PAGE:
• Activity: You’ll want to identify the birds intentions. Obviously, the Holy Grail is tightly vertexing birds with lots of aggressive contacts with the water. What is happening here is a predator(s) is pushing up bait, allowing the birds to capitalize on the distracted and easily accessed bait. This is a no-brainer situation to put lines in. Slightly lower on the spectrum is lots of birds diving, in a fairly defined area. The bigger the better. Still worth investigating. Lastly, the weakest of the bird activity is a series of terns “kissing” the water. This often occurs from terns feeding on very small bait without any help from predators below. Ask yourself, are there any other signs?
    • Loitering: A bunch of birds “hanging” out can be a good sign, meaning that something just happened and they are waiting for it to happen again. It could also mean they are just hanging out or a dragger went by. Who knows! One way to test this is to approach the birds. If they are annoyed but try to stay close, that’s a good sign. If they simply take off, they can be written off.
  • Whales: Whales aggressively bubble feeding are a good sign that sand eels are in the area.
  • Bait: Do you see bait on the surface? On the finder? That’s a good sign. Is bait clustered? That’s a good sign if bait is balled up. It might be in defense mode. Lots of bait “paving” the finder could also be a good sign, but could also mean a lot of bait but no predators. This is a good time to rethink the birds. The birds are pretty good at knowing where the is. Do you see birds loitering and bait? That’s a pretty good sign. What do you know about the bait? What kind is it? If you don’t know species, is it big or small? Packed? Scattered? Answers to any of these questions will guide you.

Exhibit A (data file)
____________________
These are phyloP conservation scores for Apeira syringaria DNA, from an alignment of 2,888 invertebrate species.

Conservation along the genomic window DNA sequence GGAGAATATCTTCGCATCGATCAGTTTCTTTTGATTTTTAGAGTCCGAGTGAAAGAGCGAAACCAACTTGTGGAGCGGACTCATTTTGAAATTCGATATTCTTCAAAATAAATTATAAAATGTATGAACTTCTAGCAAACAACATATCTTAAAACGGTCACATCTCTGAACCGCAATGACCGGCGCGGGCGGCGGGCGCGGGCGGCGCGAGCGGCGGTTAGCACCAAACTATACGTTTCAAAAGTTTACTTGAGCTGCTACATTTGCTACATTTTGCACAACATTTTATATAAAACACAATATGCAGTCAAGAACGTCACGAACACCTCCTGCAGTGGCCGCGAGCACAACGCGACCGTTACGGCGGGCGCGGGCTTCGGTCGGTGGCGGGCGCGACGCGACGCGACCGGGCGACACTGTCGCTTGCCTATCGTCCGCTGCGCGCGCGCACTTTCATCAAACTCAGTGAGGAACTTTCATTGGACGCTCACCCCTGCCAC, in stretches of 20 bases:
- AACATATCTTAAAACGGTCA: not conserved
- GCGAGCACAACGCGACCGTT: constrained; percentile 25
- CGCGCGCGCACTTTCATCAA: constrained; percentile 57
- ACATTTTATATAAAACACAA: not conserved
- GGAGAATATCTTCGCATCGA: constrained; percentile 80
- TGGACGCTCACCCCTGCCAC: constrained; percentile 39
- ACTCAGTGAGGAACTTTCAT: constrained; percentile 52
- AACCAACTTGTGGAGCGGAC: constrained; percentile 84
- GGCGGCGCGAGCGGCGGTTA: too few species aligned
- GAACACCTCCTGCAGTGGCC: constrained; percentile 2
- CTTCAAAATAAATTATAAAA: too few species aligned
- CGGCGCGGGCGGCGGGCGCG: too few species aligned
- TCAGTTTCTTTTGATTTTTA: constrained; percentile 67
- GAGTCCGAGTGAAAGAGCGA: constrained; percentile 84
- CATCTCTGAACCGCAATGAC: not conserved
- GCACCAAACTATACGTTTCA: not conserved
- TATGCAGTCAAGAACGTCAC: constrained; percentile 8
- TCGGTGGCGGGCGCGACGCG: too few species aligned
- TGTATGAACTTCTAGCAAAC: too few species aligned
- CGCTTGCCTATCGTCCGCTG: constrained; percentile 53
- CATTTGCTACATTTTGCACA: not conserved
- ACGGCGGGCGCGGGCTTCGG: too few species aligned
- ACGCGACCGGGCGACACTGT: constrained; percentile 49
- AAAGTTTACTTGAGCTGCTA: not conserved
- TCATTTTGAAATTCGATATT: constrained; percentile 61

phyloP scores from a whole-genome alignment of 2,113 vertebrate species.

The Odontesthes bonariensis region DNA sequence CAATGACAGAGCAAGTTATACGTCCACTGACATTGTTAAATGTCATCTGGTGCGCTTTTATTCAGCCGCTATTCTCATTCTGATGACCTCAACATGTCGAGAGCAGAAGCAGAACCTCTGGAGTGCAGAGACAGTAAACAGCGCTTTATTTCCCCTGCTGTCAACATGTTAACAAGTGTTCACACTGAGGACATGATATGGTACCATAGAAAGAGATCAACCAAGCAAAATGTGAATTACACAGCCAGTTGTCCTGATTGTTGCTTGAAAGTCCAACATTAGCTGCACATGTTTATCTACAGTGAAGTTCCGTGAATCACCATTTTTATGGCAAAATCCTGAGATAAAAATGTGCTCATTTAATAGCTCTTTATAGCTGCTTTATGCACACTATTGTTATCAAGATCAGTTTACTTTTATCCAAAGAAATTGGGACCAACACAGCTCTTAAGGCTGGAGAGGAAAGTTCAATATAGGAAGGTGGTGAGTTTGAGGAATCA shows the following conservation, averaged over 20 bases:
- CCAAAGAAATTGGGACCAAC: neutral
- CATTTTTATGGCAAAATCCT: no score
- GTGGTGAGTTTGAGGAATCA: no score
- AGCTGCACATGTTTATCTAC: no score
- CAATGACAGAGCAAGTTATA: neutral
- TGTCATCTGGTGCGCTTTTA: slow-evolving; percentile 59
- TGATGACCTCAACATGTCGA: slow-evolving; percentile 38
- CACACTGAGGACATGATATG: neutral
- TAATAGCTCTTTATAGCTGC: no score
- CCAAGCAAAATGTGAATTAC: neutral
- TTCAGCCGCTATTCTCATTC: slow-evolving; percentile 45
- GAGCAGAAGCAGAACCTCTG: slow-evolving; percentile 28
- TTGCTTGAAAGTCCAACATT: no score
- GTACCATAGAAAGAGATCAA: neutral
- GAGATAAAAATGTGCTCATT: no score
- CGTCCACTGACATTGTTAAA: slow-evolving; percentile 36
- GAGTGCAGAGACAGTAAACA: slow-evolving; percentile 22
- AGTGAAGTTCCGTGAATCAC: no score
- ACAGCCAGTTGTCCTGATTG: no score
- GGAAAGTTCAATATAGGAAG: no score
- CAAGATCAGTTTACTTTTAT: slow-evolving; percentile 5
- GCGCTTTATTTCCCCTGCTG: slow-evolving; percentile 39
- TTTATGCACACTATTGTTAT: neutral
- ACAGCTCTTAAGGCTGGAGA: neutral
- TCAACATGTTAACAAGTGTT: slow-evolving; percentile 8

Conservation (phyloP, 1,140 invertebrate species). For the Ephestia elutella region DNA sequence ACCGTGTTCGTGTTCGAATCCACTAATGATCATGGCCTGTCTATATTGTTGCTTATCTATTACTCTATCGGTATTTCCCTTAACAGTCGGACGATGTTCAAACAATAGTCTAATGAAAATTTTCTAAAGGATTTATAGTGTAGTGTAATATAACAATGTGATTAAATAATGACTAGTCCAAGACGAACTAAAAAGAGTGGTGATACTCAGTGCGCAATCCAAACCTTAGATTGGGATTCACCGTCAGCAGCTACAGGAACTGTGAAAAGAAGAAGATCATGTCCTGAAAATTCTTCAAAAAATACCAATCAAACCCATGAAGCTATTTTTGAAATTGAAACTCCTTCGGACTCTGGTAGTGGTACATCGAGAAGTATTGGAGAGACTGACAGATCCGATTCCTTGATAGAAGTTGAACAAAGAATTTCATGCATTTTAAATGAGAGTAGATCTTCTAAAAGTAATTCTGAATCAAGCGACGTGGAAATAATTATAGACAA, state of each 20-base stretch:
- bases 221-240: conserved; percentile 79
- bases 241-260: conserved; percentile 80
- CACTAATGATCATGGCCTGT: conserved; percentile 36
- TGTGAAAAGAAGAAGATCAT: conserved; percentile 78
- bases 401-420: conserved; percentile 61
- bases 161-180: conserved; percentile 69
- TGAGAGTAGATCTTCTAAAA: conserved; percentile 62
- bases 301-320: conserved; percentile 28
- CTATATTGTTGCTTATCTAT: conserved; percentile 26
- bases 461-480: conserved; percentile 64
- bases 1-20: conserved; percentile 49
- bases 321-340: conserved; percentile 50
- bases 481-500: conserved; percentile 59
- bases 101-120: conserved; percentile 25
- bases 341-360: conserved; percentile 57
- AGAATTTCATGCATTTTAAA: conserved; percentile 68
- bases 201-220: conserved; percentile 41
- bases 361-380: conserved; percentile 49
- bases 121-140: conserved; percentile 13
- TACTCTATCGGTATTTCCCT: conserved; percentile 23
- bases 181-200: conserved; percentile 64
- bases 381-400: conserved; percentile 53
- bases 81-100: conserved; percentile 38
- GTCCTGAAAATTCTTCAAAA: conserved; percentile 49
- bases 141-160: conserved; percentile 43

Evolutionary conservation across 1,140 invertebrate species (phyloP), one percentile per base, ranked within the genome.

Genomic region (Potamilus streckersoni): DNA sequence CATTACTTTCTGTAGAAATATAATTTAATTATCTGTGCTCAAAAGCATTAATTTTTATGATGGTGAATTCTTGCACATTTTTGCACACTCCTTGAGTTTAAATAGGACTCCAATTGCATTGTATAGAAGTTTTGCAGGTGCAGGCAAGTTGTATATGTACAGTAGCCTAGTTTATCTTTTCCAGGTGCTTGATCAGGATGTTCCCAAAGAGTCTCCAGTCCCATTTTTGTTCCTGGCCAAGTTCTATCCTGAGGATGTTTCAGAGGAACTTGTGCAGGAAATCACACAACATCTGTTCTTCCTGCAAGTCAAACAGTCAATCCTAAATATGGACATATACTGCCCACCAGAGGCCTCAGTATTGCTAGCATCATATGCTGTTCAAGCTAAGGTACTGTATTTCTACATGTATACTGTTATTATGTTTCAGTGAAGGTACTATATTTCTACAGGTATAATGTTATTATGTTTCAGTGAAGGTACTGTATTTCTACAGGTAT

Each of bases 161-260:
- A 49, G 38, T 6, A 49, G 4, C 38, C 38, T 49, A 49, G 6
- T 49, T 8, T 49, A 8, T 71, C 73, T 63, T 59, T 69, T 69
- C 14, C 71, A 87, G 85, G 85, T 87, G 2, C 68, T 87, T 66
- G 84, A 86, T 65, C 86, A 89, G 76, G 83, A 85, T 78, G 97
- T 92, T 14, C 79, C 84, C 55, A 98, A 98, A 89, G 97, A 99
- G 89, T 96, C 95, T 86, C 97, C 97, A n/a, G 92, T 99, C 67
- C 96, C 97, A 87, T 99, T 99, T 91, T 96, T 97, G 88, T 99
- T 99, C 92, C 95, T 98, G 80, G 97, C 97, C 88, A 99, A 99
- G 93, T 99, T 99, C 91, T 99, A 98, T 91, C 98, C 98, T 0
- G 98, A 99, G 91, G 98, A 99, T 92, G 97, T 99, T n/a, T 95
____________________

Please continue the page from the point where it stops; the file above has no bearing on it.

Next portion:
• Funky Water: This may include nervous water, boils or even rip lines that may pen bait fish, making them vulnerable to tuna.
  • Slicks: Fish made slicks often means something is getting eaten. Hopefully by tuna. If you are marking bait, see birds AND slicks, you’re three-quarters of the way there. Investigate the slicks for marks.
  • Targets/Breaking Tuna: If you see targets and nothing else, you’re in pretty good shape. If you see targets and all of the above, you’re in great shape! And breaking fish! Well, enough said.

 

The Elements

  • Current Speed: Let’s say you are marking tuna and/or bait and they are toward the bottom in 300’. Knowing your current speed is important as it will help you select lure weight and size, line type and boat speed to get down there. Strong currents can also help point to where the fish might end up over the course of the tide. Bait fish often work their way down tide.
  • Light: Thinking about the lighting will help you in a couple of ways. On dark, rainy or foggy days, tuna often feed closer to the surface throughout the day. Sometimes switching to a darker lure for greater contrast in low light will help increase the lure’s visibility. I default to matching the hatch, but adapting lure color to the light conditions is my first lure adjustment.
  • Water Temperature: Since we are talking Bluefin tuna, we’re primarily dealing with cooler water tuna fishing as opposed to gulf stream based Yellowfin, albacores, etc. THAT SAID, temp breaks do corral bait and serve as a sort of structure. Pay close attention to temp breaks.
  • Wind: I look at wind in three ways when assessing fishing for tuna.
    • Direction: Did it change from yesterday? If so, where might that wind direction have pushed the fish over the night? Did it change to the East or Northeast? Still seeing marks? Well that just stinks, because that wind kills fishing! In that case, you might be better off grinding it out where you know the fish are. You’ll be in the same boat in any other spot!
    • Wind Pull: Make sure you are casting a lure heavy enough to deal with heavy wind with line pull on the surface. If you are jigging, your boat will be drifting faster. Make sure your jig is heavy enough to deal with your target depth.
    • Impact on Migrating fish: Are fish following the general direction of the wind? Ask yourself if the past day-to-day variations on where they were was consistent with the prevailing wind direction. If they are moving with the wind, use this Intel to project where you might start.

Developing a Strategy to Find Fish

When you are tuna fishing, you really don’t have much structure to anchor fish to an area. You are pretty much at the mercy of the direction the bait is heading, the ability of Bluefin tuna to find said bait and lastly, and most importantly, hoping the fish are in the mood to eat. There are a lot of moving parts to assess, to say the least. Putting together a logical and adaptable strategy before heading out will greatly up your game.